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West Hollywood to consider easing enforcement of marijuana laws
By: North County Times wire services -
WEST HOLLYWOOD -- Pot smokers wouldn't have to worry about possessing small amounts of marijuana in West Hollywood -- or smoking it in private -- if the community's City Council adopts a proposed resolution on Monday.
The resolution would instruct the Los Angeles County Sheriff's Department, which patrols West Hollywood, not to target adults who possess small amounts of marijuana or smoke the herb in private, city officials said.
Minors and drug dealers would still be subject to arrest, and smoking in public would still be prohibited.
The council has already voted to allow dispensaries of medical marijuana under the state's compassionate care law approved by voters in a statewide initiative, said Councilman John Duran.
Several dispensaries that sell medical marijuana to patients with a doctor's prescription for the drug have been operating in the community for more than a year.
The community also has a large gay population, some of whom are living with HIV, and Duran said some patients use marijuana to relieve side effects from AIDS medications.
"Council was unanimous earlier on in supporting medicinal use of marijuana," he said. "This goes a step further. As far as I know, we're the first city in Southern California to attempt to do this. A couple of my colleagues are somewhat conservative -- not sure what they'll do -- but I believe it'll pass."
Duran said he believes the resolution will get the three out of five votes needed to pass. If approved, the new rules would go into effect "immediately," he said.
The council decided to take up the issue to avoid a costly ballot initiative regarding marijuana use being pushed by a local marijuana advocacy group called the West Hollywood Civil Liberties Alliance.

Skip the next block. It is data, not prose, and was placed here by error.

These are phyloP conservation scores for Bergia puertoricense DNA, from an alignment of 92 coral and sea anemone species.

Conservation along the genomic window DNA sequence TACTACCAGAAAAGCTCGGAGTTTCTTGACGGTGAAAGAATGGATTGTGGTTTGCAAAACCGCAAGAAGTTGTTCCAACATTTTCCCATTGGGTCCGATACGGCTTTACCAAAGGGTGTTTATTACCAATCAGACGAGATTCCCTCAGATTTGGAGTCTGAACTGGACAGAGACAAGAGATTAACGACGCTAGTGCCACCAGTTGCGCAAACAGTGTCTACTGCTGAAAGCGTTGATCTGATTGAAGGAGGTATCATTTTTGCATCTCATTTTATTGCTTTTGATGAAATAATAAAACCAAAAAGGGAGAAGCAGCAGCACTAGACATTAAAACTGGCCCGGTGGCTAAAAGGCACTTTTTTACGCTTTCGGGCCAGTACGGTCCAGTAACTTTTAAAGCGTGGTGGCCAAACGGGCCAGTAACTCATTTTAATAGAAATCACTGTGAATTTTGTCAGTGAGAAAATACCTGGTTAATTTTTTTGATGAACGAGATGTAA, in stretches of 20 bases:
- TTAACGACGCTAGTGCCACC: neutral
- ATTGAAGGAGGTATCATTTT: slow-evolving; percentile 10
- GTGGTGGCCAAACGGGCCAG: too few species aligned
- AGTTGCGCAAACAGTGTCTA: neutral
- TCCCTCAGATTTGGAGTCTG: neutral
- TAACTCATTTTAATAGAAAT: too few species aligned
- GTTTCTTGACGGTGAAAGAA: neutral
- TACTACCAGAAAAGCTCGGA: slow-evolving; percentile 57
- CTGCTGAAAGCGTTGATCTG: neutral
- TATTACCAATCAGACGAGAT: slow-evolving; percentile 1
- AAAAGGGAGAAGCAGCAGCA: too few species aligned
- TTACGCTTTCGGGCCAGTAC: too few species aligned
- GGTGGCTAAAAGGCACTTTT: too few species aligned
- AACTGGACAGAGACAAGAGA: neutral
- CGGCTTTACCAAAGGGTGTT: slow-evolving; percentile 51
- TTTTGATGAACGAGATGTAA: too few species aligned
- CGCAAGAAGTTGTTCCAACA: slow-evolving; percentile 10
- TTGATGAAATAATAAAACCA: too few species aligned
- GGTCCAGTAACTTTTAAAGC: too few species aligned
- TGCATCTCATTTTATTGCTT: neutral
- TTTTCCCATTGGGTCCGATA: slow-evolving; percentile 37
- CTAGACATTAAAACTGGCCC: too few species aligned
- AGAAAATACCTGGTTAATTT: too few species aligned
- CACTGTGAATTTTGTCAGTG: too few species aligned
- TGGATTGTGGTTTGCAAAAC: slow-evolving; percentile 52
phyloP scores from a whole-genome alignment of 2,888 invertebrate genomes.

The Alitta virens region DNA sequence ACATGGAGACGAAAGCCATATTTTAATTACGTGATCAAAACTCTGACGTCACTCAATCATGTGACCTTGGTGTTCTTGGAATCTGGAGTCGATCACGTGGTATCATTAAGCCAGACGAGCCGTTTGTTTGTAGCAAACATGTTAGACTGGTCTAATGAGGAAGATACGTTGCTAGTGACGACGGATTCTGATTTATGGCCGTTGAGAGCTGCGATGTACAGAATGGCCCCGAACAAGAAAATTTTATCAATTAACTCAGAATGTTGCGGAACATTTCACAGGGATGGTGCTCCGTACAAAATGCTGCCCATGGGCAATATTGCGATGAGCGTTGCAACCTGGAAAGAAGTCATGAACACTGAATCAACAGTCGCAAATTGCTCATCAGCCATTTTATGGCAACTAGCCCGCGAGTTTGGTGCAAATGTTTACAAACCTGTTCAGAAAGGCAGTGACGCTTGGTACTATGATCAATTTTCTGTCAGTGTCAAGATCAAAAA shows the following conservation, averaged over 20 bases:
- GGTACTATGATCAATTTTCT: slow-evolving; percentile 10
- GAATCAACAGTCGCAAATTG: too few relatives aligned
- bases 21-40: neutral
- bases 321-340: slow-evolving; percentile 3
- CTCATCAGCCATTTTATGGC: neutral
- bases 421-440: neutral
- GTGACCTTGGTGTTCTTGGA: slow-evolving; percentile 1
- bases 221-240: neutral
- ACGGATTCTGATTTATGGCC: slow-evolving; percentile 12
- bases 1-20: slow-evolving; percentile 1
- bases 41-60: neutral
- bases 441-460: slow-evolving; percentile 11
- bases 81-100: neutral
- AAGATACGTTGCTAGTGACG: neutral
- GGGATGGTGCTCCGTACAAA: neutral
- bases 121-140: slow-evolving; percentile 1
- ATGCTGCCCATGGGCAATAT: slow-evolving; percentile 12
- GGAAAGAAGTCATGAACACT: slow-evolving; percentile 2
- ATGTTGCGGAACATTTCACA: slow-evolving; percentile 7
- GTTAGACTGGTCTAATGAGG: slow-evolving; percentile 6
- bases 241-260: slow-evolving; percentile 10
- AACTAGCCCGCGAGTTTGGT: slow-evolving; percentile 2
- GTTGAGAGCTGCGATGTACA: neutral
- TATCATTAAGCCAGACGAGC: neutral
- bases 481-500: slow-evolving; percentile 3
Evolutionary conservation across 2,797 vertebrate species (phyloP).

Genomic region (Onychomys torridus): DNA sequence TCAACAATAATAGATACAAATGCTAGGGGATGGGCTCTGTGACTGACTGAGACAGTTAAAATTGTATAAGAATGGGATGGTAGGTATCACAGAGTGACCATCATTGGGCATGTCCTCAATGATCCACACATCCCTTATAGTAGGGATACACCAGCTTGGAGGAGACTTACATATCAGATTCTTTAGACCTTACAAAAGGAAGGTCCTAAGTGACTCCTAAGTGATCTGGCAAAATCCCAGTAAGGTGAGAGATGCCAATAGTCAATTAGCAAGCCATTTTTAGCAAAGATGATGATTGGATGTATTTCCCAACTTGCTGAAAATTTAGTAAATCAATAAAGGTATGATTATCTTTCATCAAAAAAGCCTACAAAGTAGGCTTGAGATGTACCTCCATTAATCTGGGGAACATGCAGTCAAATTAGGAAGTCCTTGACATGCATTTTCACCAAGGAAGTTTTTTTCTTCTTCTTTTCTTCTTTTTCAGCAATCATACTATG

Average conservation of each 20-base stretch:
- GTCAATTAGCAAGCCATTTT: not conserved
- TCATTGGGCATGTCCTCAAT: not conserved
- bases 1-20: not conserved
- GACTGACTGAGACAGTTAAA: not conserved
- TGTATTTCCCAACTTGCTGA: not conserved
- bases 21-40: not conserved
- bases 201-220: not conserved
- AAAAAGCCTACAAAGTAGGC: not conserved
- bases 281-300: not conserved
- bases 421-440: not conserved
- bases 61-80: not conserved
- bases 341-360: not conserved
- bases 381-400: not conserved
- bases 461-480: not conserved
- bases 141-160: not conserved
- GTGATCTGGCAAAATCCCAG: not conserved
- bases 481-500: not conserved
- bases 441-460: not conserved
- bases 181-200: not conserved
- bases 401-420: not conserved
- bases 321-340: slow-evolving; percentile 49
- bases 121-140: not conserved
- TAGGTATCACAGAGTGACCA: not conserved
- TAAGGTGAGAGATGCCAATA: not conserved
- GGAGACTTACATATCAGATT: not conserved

If the council approves the resolution, the group has agreed to drop its initiative, which would save the city thousands of dollars, Duran said.
The policy change was initially proposed as an ordinance, but was changed to a resolution to avoid conflicts with state and federal laws, Duran said.
An ordinance is a law, while a resolution would merely send law enforcement the message that they should "focus on more serious crimes," he said.
"Under state law, possession of marijuana is still illegal under the California Health and Safety Code," Duran said. "We cannot pass laws that contradict state or federal law, but we can give direction to our sheriff's department that we consider marijuana for personal use to be a very low priority and that (officers) instead focus on more serious crimes in the city of West Hollywood."
Duran noted that after the council passed another resolution recommending that officers not arrest couples engaging in sex acts in cars that the number of such arrests went down.
According to Duran, the city asked law enforcement to merely "tap on the window of the car and say `go home,"' instead of arresting couples found having sex in cars, which legally constitutes lewd conduct and a crime.
He added that if deputies ignored the council's resolution, the city could opt to not renew the sheriff's contract to operate in West Hollywood and contract with another police department such as Beverly Hills, or start its own police department.
Although a resolution regarding small amounts of marijuana would not be binding on the sheriff's department, Duran said he expects deputies would comply.
"I think, deep down, they really feel the same way we do," he said.